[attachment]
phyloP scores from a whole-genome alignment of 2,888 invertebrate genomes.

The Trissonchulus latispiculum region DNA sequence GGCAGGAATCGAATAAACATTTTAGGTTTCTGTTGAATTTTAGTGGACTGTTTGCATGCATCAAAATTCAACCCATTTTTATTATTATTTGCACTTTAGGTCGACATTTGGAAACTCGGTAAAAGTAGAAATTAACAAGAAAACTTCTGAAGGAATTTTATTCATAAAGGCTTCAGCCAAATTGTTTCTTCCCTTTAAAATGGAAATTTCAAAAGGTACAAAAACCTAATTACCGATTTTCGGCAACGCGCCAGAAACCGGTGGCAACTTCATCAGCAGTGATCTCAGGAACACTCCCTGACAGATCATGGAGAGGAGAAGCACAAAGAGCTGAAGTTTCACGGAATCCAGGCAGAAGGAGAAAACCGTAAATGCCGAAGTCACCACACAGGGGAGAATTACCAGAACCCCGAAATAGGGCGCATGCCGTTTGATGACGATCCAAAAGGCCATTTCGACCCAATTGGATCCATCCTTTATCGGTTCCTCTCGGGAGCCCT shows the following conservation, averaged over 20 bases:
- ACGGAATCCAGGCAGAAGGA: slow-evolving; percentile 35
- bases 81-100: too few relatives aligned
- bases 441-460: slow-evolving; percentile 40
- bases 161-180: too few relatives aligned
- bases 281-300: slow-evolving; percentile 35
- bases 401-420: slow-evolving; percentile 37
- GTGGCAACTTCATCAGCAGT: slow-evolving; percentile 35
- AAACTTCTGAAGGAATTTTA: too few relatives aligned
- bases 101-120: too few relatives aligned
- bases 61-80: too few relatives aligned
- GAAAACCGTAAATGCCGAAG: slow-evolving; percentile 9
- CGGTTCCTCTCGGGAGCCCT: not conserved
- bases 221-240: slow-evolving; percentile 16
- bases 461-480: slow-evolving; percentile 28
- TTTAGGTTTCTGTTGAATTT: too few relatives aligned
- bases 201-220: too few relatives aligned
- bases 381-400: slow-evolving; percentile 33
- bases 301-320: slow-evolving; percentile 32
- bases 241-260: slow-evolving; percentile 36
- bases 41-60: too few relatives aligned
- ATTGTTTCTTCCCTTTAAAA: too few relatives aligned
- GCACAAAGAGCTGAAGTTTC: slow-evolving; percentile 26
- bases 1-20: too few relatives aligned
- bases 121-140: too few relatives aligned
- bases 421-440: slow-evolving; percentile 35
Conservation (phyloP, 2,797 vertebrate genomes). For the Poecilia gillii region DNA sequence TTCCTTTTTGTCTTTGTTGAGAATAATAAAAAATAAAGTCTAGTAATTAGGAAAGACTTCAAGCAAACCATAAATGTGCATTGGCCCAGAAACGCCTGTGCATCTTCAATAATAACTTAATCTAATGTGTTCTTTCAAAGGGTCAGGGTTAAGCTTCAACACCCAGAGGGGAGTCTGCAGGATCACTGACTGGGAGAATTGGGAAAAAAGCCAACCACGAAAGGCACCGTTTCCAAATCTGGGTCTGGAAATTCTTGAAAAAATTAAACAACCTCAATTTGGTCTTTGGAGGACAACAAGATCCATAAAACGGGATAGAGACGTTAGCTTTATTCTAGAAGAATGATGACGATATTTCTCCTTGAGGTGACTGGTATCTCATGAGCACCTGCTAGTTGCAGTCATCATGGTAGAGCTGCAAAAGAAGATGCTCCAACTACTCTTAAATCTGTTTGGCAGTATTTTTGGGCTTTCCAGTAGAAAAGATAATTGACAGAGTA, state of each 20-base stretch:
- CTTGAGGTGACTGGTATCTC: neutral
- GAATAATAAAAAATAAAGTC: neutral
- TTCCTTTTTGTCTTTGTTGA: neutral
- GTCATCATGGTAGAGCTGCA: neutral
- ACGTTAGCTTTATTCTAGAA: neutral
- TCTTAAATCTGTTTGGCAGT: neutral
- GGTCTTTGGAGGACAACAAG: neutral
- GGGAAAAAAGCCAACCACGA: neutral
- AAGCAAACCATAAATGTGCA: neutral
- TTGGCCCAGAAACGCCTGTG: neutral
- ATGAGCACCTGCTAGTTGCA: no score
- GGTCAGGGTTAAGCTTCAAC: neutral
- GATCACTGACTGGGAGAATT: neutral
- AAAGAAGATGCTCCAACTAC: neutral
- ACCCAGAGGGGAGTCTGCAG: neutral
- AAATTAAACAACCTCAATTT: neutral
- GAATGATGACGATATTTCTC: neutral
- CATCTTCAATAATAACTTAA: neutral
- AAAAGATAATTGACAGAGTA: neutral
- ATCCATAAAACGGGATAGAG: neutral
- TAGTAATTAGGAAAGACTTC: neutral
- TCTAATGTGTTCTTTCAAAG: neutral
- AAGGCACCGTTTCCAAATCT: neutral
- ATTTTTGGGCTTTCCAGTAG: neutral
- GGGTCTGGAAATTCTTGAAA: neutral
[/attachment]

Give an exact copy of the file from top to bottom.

phyloP scores from a whole-genome alignment of 2,888 invertebrate genomes.

The Trissonchulus latispiculum region DNA sequence GGCAGGAATCGAATAAACATTTTAGGTTTCTGTTGAATTTTAGTGGACTGTTTGCATGCATCAAAATTCAACCCATTTTTATTATTATTTGCACTTTAGGTCGACATTTGGAAACTCGGTAAAAGTAGAAATTAACAAGAAAACTTCTGAAGGAATTTTATTCATAAAGGCTTCAGCCAAATTGTTTCTTCCCTTTAAAATGGAAATTTCAAAAGGTACAAAAACCTAATTACCGATTTTCGGCAACGCGCCAGAAACCGGTGGCAACTTCATCAGCAGTGATCTCAGGAACACTCCCTGACAGATCATGGAGAGGAGAAGCACAAAGAGCTGAAGTTTCACGGAATCCAGGCAGAAGGAGAAAACCGTAAATGCCGAAGTCACCACACAGGGGAGAATTACCAGAACCCCGAAATAGGGCGCATGCCGTTTGATGACGATCCAAAAGGCCATTTCGACCCAATTGGATCCATCCTTTATCGGTTCCTCTCGGGAGCCCT shows the following conservation, averaged over 20 bases:
- ACGGAATCCAGGCAGAAGGA: slow-evolving; percentile 35
- bases 81-100: too few relatives aligned
- bases 441-460: slow-evolving; percentile 40
- bases 161-180: too few relatives aligned
- bases 281-300: slow-evolving; percentile 35
- bases 401-420: slow-evolving; percentile 37
- GTGGCAACTTCATCAGCAGT: slow-evolving; percentile 35
- AAACTTCTGAAGGAATTTTA: too few relatives aligned
- bases 101-120: too few relatives aligned
- bases 61-80: too few relatives aligned
- GAAAACCGTAAATGCCGAAG: slow-evolving; percentile 9
- CGGTTCCTCTCGGGAGCCCT: not conserved
- bases 221-240: slow-evolving; percentile 16
- bases 461-480: slow-evolving; percentile 28
- TTTAGGTTTCTGTTGAATTT: too few relatives aligned
- bases 201-220: too few relatives aligned
- bases 381-400: slow-evolving; percentile 33
- bases 301-320: slow-evolving; percentile 32
- bases 241-260: slow-evolving; percentile 36
- bases 41-60: too few relatives aligned
- ATTGTTTCTTCCCTTTAAAA: too few relatives aligned
- GCACAAAGAGCTGAAGTTTC: slow-evolving; percentile 26
- bases 1-20: too few relatives aligned
- bases 121-140: too few relatives aligned
- bases 421-440: slow-evolving; percentile 35
Conservation (phyloP, 2,797 vertebrate genomes). For the Poecilia gillii region DNA sequence TTCCTTTTTGTCTTTGTTGAGAATAATAAAAAATAAAGTCTAGTAATTAGGAAAGACTTCAAGCAAACCATAAATGTGCATTGGCCCAGAAACGCCTGTGCATCTTCAATAATAACTTAATCTAATGTGTTCTTTCAAAGGGTCAGGGTTAAGCTTCAACACCCAGAGGGGAGTCTGCAGGATCACTGACTGGGAGAATTGGGAAAAAAGCCAACCACGAAAGGCACCGTTTCCAAATCTGGGTCTGGAAATTCTTGAAAAAATTAAACAACCTCAATTTGGTCTTTGGAGGACAACAAGATCCATAAAACGGGATAGAGACGTTAGCTTTATTCTAGAAGAATGATGACGATATTTCTCCTTGAGGTGACTGGTATCTCATGAGCACCTGCTAGTTGCAGTCATCATGGTAGAGCTGCAAAAGAAGATGCTCCAACTACTCTTAAATCTGTTTGGCAGTATTTTTGGGCTTTCCAGTAGAAAAGATAATTGACAGAGTA, state of each 20-base stretch:
- CTTGAGGTGACTGGTATCTC: neutral
- GAATAATAAAAAATAAAGTC: neutral
- TTCCTTTTTGTCTTTGTTGA: neutral
- GTCATCATGGTAGAGCTGCA: neutral
- ACGTTAGCTTTATTCTAGAA: neutral
- TCTTAAATCTGTTTGGCAGT: neutral
- GGTCTTTGGAGGACAACAAG: neutral
- GGGAAAAAAGCCAACCACGA: neutral
- AAGCAAACCATAAATGTGCA: neutral
- TTGGCCCAGAAACGCCTGTG: neutral
- ATGAGCACCTGCTAGTTGCA: no score
- GGTCAGGGTTAAGCTTCAAC: neutral
- GATCACTGACTGGGAGAATT: neutral
- AAAGAAGATGCTCCAACTAC: neutral
- ACCCAGAGGGGAGTCTGCAG: neutral
- AAATTAAACAACCTCAATTT: neutral
- GAATGATGACGATATTTCTC: neutral
- CATCTTCAATAATAACTTAA: neutral
- AAAAGATAATTGACAGAGTA: neutral
- ATCCATAAAACGGGATAGAG: neutral
- TAGTAATTAGGAAAGACTTC: neutral
- TCTAATGTGTTCTTTCAAAG: neutral
- AAGGCACCGTTTCCAAATCT: neutral
- ATTTTTGGGCTTTCCAGTAG: neutral
- GGGTCTGGAAATTCTTGAAA: neutral